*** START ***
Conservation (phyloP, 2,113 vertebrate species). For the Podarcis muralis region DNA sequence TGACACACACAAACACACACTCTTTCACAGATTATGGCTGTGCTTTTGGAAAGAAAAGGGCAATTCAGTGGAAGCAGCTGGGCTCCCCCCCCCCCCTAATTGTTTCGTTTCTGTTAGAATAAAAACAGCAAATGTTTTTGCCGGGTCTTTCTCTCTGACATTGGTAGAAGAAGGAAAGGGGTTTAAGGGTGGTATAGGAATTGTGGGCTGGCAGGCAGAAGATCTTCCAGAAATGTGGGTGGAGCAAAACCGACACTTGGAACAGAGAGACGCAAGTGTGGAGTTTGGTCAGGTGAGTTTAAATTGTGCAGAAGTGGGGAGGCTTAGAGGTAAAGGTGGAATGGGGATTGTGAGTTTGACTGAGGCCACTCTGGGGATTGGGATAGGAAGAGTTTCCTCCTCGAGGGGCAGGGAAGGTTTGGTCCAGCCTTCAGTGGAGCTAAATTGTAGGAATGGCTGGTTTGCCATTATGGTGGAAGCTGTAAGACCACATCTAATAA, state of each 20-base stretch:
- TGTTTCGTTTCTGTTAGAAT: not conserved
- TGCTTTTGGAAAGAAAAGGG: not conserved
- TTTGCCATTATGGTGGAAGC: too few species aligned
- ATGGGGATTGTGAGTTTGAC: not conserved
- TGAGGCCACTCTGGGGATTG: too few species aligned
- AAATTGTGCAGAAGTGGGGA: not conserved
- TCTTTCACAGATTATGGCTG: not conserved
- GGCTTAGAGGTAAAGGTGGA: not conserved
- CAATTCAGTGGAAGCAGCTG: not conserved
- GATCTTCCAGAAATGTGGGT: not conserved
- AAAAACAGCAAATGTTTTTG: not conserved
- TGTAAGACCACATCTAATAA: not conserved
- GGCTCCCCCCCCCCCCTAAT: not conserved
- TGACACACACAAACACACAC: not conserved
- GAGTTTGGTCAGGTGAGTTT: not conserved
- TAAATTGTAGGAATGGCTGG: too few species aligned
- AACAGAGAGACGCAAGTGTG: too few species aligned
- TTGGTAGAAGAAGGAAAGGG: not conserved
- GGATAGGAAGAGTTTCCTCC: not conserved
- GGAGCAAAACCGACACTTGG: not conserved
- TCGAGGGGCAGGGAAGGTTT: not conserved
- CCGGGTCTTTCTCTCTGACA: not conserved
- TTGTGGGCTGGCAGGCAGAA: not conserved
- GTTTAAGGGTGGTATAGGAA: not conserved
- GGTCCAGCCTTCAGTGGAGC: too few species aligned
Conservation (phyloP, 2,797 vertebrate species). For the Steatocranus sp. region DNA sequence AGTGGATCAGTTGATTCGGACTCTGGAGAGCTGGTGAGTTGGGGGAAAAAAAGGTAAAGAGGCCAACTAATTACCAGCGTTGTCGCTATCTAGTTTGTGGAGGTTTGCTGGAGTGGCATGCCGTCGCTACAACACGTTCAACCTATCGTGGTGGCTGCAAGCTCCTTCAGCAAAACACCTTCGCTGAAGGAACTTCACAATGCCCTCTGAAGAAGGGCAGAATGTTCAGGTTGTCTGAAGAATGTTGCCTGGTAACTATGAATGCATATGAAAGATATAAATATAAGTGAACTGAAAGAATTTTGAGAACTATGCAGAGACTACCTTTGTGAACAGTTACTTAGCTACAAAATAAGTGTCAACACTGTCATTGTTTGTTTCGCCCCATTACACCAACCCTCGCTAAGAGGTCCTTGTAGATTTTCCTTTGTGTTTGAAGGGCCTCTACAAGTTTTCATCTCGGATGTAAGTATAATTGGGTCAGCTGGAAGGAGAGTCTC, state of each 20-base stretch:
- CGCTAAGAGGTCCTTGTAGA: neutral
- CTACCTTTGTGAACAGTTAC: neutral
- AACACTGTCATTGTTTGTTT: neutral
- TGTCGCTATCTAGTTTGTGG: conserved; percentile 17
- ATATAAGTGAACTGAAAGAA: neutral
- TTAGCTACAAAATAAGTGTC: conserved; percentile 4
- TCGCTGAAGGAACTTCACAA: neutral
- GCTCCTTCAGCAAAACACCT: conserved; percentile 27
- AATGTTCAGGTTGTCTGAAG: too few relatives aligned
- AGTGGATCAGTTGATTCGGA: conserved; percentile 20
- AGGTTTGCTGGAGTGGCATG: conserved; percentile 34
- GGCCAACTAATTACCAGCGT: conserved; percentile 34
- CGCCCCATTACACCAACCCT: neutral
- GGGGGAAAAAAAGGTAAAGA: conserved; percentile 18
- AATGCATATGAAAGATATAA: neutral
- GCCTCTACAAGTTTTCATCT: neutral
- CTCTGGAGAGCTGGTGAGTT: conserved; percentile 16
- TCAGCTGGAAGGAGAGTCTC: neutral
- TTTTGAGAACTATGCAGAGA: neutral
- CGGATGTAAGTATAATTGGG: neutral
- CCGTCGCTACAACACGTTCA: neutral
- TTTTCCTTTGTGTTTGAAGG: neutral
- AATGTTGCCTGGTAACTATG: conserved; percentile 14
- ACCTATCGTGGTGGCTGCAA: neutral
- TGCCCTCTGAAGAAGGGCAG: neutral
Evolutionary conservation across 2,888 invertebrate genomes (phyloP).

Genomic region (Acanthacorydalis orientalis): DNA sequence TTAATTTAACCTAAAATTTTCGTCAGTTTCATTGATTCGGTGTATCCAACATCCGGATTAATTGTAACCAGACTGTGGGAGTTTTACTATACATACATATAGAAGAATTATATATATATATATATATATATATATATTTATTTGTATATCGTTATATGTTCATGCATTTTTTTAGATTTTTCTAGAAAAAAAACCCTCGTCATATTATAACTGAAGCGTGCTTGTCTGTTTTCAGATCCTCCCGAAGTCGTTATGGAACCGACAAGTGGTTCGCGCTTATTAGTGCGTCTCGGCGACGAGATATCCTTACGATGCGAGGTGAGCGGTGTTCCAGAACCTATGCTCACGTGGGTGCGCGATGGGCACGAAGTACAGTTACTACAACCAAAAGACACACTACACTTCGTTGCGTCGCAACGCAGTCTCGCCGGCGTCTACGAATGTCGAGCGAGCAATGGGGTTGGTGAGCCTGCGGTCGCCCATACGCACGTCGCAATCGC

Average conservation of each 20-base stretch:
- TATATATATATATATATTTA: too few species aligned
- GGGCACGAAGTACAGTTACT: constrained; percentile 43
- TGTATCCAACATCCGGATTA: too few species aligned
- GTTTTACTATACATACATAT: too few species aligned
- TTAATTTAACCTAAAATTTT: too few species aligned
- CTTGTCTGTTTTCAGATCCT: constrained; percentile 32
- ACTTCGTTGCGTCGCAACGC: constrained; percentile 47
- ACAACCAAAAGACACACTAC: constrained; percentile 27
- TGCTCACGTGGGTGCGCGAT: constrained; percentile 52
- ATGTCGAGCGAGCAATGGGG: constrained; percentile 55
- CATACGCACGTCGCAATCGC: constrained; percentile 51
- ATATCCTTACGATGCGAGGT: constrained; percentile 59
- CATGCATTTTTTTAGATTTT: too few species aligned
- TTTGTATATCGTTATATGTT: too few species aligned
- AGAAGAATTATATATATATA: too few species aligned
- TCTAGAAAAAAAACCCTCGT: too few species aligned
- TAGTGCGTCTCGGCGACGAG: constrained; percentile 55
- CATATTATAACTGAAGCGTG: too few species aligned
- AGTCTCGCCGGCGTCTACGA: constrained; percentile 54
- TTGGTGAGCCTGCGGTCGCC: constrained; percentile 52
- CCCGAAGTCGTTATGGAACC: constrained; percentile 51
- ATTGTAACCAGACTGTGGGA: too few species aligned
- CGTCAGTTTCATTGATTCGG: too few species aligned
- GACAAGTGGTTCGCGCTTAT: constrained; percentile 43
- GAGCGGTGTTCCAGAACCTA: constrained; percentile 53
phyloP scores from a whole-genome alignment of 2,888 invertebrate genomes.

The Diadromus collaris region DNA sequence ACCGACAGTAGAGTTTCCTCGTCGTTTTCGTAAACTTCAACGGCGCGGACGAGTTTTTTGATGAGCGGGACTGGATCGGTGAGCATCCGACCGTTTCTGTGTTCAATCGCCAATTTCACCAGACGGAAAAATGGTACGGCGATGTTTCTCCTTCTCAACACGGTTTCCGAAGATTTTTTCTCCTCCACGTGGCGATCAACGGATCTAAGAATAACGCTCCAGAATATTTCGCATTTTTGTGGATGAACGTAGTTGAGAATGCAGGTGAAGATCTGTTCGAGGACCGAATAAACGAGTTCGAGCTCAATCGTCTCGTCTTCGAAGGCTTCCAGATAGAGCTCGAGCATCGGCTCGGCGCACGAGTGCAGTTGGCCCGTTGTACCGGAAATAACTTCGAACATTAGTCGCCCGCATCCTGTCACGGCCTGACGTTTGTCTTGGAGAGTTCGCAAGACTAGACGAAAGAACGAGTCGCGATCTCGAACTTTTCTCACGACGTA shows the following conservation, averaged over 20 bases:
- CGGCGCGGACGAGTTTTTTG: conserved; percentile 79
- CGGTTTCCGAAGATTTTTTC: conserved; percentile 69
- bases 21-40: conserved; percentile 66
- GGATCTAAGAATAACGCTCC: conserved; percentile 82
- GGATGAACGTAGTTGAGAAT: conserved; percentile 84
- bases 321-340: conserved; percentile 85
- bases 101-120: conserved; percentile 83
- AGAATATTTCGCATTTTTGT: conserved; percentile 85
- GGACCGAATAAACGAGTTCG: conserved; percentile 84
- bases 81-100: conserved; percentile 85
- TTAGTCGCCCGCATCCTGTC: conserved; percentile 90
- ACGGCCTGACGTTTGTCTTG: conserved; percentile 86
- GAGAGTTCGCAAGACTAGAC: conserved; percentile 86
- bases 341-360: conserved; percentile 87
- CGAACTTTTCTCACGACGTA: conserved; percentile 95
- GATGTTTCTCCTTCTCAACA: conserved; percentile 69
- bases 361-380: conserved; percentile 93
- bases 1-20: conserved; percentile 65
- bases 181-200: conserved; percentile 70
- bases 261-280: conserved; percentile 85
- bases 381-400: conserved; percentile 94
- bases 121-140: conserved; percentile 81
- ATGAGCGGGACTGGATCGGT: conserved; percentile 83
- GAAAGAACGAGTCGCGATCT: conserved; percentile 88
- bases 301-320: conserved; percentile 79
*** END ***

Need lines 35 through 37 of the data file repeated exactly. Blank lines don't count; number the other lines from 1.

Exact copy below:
- GCTCCTTCAGCAAAACACCT: conserved; percentile 27
- AATGTTCAGGTTGTCTGAAG: too few relatives aligned
- AGTGGATCAGTTGATTCGGA: conserved; percentile 20